Sarah Hunter believes England are on the cusp of becoming trailblazers in European women’s rugby both on and off the pitch.
The Red Roses have enjoyed remarkable success in 2019, winning the Women's Six Nations Grand Slam before triumphing over France twice in as many weeks, claiming their first win on French soil since 2012 in the first of their autumn internationals.
Their success comes as no surprise to many, with England having won 15 of the 24 Six Nations tournaments held since 1996, but for Hunter, it is the growth they are spearheading off the pitch that really makes the Red Roses stand out.
England recorded their fourth win in a row against Les Bleues in front of 9,699 fans at Sandy Park last weekend and according to the back-rower, those attendance figures will soon be giving the famously well-supported French women's team a run for their money.
“France may have been the leaders in getting support for the women’s game once upon a time but we’re certainly catching up,” said the England captain.
“We all knew it was going to be difficult when we saw the autumn fixtures and that we had a double-header against the French.
“France has always been a difficult place for us to go, having not won there since 2012 before two weeks ago and they always take us to sold-out grounds where there will be a hostile atmosphere.
“But people are really coming out to support us too now, even at away games and on Saturday at Sandy Park, we could really feel the fans behind us.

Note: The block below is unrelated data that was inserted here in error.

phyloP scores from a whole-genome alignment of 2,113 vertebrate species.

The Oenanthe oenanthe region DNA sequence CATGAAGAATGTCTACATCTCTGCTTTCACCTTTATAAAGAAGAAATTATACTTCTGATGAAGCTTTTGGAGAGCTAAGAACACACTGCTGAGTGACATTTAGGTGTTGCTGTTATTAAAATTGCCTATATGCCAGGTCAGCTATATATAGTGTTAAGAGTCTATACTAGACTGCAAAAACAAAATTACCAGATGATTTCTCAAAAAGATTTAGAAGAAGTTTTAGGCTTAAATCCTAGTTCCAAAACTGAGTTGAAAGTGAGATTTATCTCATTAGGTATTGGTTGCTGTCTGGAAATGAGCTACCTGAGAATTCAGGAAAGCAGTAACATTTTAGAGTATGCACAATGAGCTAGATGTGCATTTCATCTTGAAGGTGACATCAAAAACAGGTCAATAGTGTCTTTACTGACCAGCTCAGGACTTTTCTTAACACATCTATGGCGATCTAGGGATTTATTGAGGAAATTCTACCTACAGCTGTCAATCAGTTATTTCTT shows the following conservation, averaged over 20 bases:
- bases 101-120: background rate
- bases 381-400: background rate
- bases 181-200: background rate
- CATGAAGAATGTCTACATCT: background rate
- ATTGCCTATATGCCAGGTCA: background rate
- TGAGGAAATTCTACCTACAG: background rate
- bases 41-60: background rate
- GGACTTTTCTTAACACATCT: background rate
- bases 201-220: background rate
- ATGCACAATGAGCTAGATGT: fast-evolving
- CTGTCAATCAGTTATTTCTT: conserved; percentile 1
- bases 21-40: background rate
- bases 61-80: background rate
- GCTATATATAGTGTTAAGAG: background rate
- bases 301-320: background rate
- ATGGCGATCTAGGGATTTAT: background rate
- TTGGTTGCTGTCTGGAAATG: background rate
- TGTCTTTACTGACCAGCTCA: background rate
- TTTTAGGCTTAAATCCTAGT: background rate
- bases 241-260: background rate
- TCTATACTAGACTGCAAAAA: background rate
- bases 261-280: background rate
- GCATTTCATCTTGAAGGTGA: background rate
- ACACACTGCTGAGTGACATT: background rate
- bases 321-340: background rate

“The atmosphere was incredible when we played there in the Six Nations and it was no different this time. Everywhere we go now, we’re selling out stadiums or nearing full capacity and for us, that’s amazing.
“When I got my first cap 12 years ago, we played at Old Albanian Rugby Club in front of just a couple of hundred people. It’s a great club, but not where you’d host an international game these days.
“Now we’re playing in front of tens of thousands of people in the likes of Exeter, Doncaster and Bedford where we face Italy this weekend. The shift has been huge, and I think we really are on the crest of a wave.”
The future is looking bright on all fronts for England rugby, but Hunter knows there is still plenty of work to be done if they want to retain their Women's Six Nations title in 2020.
They may have won 16 home internationals in a row, but that record is only just intact, the Red Roses needing a last-minute try from Lydia Thompson to defeat France 17-15 last weekend and the 34-year-old insists an improved performance is needed against Italy - who finished second in the Women's Six Nations earlier this year - in Bedford on Saturday.
“Building on our winning momentum is so important if we want to register success next year, both on and off the pitch,” she added.
“Our two results against France will not feel as good as they do right now if we don’t back them up with a win against Italy on Saturday.
“The progress they’ve made over the past few years has been quite incredible.
“We know we have to improve on our weak areas if we want to finish our autumn series on a high ahead of next year’s Six Nations.”